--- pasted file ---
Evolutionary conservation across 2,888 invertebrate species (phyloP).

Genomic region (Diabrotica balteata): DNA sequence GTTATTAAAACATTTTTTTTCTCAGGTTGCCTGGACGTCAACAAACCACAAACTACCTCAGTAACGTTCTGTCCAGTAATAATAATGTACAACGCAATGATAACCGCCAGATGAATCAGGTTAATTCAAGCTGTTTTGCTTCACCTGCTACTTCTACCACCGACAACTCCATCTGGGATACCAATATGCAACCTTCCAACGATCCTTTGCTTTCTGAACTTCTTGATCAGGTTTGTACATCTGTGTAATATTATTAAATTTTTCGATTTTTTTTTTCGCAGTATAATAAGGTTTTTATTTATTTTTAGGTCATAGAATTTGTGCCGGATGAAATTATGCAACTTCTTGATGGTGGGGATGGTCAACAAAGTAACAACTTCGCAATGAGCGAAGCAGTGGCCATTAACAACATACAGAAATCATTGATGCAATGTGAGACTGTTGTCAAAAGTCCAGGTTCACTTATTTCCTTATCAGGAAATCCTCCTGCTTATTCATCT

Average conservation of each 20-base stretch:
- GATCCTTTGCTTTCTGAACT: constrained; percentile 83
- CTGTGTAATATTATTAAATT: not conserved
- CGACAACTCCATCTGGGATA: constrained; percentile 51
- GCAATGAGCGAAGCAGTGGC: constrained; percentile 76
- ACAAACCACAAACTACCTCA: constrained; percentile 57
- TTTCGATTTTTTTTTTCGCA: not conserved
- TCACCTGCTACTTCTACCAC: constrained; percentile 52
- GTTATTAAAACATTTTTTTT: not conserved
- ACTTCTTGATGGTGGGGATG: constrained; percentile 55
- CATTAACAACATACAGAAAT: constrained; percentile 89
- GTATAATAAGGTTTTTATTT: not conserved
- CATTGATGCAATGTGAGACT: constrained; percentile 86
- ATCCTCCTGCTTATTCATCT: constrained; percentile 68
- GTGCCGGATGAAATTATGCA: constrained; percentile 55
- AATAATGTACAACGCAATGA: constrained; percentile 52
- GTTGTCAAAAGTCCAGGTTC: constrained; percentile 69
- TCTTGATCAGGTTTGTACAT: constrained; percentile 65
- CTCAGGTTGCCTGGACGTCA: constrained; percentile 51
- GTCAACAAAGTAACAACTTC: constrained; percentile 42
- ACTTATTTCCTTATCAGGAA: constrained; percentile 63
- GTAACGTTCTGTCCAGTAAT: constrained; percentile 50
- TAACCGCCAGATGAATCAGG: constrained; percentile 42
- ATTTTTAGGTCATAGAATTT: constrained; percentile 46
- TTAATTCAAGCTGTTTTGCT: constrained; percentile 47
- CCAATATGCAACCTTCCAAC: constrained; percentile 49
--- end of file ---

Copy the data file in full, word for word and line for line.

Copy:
Evolutionary conservation across 2,888 invertebrate species (phyloP).

Genomic region (Diabrotica balteata): DNA sequence GTTATTAAAACATTTTTTTTCTCAGGTTGCCTGGACGTCAACAAACCACAAACTACCTCAGTAACGTTCTGTCCAGTAATAATAATGTACAACGCAATGATAACCGCCAGATGAATCAGGTTAATTCAAGCTGTTTTGCTTCACCTGCTACTTCTACCACCGACAACTCCATCTGGGATACCAATATGCAACCTTCCAACGATCCTTTGCTTTCTGAACTTCTTGATCAGGTTTGTACATCTGTGTAATATTATTAAATTTTTCGATTTTTTTTTTCGCAGTATAATAAGGTTTTTATTTATTTTTAGGTCATAGAATTTGTGCCGGATGAAATTATGCAACTTCTTGATGGTGGGGATGGTCAACAAAGTAACAACTTCGCAATGAGCGAAGCAGTGGCCATTAACAACATACAGAAATCATTGATGCAATGTGAGACTGTTGTCAAAAGTCCAGGTTCACTTATTTCCTTATCAGGAAATCCTCCTGCTTATTCATCT

Average conservation of each 20-base stretch:
- GATCCTTTGCTTTCTGAACT: constrained; percentile 83
- CTGTGTAATATTATTAAATT: not conserved
- CGACAACTCCATCTGGGATA: constrained; percentile 51
- GCAATGAGCGAAGCAGTGGC: constrained; percentile 76
- ACAAACCACAAACTACCTCA: constrained; percentile 57
- TTTCGATTTTTTTTTTCGCA: not conserved
- TCACCTGCTACTTCTACCAC: constrained; percentile 52
- GTTATTAAAACATTTTTTTT: not conserved
- ACTTCTTGATGGTGGGGATG: constrained; percentile 55
- CATTAACAACATACAGAAAT: constrained; percentile 89
- GTATAATAAGGTTTTTATTT: not conserved
- CATTGATGCAATGTGAGACT: constrained; percentile 86
- ATCCTCCTGCTTATTCATCT: constrained; percentile 68
- GTGCCGGATGAAATTATGCA: constrained; percentile 55
- AATAATGTACAACGCAATGA: constrained; percentile 52
- GTTGTCAAAAGTCCAGGTTC: constrained; percentile 69
- TCTTGATCAGGTTTGTACAT: constrained; percentile 65
- CTCAGGTTGCCTGGACGTCA: constrained; percentile 51
- GTCAACAAAGTAACAACTTC: constrained; percentile 42
- ACTTATTTCCTTATCAGGAA: constrained; percentile 63
- GTAACGTTCTGTCCAGTAAT: constrained; percentile 50
- TAACCGCCAGATGAATCAGG: constrained; percentile 42
- ATTTTTAGGTCATAGAATTT: constrained; percentile 46
- TTAATTCAAGCTGTTTTGCT: constrained; percentile 47
- CCAATATGCAACCTTCCAAC: constrained; percentile 49